The Tungurahua volcano in Ecuador spewed ash up to 4 kilometers in the sky and produced superheated gas flow (pyroclastic flows) approximately one kilometer down the volcano flank Tuesday.

The eruption created large clouds of gas and ash above the summit and is reportedly directed towards the southeast and the west, near Banos, about 178 km (110 miles) south of Ecuador’s capital Quito, the Geophysical Institute of Ecuador said.

Tungurahua, meaning Throat of Fire in Ecuador's native Quechua language, is one of eight active volcanoes in the Andean nation. It has been in an active state since October 1999 and erupts almost every year.

Most recently, theTungurahua volcano began erupting Monday, creating an ash plume, which reached an average height of 3 kilometers. A slight volcanic ash fall was reported in sectors such as Apple, Choglontús and Runtún Pondoa.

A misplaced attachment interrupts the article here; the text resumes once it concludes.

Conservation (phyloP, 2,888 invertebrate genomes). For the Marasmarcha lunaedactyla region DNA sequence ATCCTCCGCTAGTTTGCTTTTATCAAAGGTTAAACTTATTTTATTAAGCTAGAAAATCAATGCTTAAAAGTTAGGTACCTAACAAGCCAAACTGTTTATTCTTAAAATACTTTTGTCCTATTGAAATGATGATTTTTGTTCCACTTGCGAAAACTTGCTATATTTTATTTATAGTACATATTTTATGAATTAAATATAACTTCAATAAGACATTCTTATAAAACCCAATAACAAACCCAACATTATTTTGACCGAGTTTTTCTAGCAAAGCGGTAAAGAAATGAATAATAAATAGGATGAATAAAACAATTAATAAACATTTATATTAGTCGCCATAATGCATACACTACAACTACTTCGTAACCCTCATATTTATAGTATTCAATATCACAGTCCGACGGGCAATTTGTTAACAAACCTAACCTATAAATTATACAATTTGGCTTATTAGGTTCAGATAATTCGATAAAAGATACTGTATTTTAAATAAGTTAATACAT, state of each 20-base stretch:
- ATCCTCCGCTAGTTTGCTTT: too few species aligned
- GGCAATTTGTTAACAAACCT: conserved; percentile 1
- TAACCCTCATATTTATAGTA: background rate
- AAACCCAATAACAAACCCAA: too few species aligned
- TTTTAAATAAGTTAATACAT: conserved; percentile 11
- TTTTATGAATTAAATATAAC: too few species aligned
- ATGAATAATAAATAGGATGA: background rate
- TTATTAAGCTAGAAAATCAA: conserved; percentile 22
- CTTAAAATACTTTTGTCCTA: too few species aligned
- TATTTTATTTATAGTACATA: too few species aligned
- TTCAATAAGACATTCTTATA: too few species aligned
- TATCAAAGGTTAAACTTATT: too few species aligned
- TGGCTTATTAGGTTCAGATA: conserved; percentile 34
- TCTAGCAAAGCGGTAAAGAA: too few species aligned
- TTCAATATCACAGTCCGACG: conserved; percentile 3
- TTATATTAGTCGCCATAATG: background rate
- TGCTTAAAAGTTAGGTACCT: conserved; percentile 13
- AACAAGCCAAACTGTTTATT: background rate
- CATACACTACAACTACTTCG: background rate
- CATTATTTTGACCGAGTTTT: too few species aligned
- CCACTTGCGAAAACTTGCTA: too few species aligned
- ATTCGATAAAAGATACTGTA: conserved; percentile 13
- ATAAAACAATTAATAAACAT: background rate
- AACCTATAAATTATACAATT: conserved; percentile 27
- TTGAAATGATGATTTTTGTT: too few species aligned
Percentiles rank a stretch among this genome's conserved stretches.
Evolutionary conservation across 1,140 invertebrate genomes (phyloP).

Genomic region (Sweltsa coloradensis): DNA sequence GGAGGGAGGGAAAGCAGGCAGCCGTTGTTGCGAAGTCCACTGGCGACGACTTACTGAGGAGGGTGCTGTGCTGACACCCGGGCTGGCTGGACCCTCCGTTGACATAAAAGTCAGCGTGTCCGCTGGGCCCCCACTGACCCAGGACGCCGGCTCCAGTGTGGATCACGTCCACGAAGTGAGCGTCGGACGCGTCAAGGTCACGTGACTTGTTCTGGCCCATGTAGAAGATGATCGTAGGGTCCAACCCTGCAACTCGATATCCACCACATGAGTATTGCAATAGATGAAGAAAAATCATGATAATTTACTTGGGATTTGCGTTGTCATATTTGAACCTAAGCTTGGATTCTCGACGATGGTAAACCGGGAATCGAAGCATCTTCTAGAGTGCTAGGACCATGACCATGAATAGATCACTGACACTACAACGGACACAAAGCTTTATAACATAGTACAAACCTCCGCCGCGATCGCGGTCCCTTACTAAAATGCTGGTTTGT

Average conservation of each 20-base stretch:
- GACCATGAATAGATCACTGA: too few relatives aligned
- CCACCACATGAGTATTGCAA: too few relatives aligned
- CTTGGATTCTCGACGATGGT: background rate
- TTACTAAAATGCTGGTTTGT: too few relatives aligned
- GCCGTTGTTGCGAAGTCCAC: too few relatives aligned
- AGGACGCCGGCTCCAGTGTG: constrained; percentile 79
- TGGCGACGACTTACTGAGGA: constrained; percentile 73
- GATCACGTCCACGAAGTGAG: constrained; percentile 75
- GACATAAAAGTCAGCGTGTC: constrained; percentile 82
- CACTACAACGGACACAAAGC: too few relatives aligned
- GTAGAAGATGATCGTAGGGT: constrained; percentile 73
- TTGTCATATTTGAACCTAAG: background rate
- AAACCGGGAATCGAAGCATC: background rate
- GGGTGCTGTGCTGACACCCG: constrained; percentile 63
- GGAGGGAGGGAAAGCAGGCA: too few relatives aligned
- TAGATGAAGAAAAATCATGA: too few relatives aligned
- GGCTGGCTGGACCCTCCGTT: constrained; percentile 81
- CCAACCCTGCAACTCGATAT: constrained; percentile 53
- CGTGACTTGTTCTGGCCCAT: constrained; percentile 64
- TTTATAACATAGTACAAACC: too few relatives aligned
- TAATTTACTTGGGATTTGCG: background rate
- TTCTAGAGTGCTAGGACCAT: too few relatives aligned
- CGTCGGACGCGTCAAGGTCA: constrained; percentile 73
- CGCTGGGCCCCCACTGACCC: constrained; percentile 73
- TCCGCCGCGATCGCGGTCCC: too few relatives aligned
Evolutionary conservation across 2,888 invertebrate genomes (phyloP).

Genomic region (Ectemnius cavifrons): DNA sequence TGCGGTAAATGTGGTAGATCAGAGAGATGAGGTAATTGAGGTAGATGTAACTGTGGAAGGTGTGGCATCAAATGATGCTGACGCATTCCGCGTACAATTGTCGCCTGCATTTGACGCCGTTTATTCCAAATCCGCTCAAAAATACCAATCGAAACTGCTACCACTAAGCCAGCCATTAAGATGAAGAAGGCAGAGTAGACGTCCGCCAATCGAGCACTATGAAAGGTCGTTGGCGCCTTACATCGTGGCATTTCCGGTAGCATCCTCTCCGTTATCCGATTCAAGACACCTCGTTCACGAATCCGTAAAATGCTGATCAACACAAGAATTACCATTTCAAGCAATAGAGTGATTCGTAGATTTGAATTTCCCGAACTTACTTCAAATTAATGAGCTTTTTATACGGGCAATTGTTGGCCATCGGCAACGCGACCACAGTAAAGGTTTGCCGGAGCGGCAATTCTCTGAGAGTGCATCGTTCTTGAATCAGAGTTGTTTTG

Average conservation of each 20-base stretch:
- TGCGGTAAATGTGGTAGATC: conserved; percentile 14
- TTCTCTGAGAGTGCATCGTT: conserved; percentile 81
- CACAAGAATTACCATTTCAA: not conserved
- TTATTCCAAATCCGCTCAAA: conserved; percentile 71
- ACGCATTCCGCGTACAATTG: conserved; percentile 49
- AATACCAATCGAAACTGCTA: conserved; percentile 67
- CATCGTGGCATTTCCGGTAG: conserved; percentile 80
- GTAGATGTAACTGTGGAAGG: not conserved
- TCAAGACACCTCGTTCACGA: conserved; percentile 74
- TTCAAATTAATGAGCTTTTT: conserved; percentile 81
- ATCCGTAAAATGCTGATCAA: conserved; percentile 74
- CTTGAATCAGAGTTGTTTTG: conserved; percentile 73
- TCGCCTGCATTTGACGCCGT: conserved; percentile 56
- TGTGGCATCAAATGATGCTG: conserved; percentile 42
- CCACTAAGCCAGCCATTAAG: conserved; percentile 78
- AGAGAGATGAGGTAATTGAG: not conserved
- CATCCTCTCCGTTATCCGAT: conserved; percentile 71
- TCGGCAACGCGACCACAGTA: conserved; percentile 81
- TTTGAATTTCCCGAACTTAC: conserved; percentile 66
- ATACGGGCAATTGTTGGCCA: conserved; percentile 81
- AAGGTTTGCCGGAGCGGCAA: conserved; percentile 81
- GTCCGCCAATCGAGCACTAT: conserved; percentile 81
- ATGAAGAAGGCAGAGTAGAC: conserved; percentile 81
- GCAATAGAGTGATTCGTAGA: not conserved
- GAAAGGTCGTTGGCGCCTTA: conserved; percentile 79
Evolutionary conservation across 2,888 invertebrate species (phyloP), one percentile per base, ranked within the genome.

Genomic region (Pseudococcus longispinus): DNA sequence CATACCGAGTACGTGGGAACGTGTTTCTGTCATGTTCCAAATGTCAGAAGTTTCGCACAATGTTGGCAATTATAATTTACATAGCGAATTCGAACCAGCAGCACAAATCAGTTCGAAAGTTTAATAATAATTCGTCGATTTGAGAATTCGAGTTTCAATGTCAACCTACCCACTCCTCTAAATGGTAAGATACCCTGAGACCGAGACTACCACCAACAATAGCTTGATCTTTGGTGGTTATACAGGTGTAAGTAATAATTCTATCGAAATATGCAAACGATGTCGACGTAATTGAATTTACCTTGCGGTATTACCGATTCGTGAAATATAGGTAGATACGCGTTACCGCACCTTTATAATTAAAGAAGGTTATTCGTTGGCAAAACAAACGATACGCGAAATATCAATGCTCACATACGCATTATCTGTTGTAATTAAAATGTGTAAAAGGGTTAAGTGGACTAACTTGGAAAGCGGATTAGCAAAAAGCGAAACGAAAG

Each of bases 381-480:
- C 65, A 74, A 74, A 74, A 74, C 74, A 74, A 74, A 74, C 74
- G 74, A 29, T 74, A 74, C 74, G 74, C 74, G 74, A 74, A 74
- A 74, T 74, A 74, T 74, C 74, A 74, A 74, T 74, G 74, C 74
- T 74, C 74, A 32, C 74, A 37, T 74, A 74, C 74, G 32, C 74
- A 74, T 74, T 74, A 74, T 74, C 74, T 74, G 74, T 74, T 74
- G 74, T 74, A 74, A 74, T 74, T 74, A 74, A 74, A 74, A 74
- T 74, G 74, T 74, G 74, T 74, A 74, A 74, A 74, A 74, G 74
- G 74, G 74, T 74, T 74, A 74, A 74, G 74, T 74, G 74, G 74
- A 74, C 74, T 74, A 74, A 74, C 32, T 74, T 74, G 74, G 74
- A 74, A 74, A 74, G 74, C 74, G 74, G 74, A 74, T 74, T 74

Although no volcanic activity accompanying falling ash was reported on Tuesday, the authorities are encouraging residents living near the volcano to evacuate, as presence of dense clouds in the region have made it difficult to monitor the development of pyroclastic flows.

“Since the current eruptive process began very abruptly and has generated since its inception several pyroclastic flows that have hit the top of the volcano's flanks, and since there is no evidence in the monitoring system indicating the time of generation, the movement, direction and extent of these flows, it is necessary that people do not stay in areas considered high risk, especially in the valleys and ravines that descend the volcano,” the Ecuadorean Institute for Geophysics said in an update.

Check out the latest pictures of the eruption of Tungurahua volcano in Ecuador.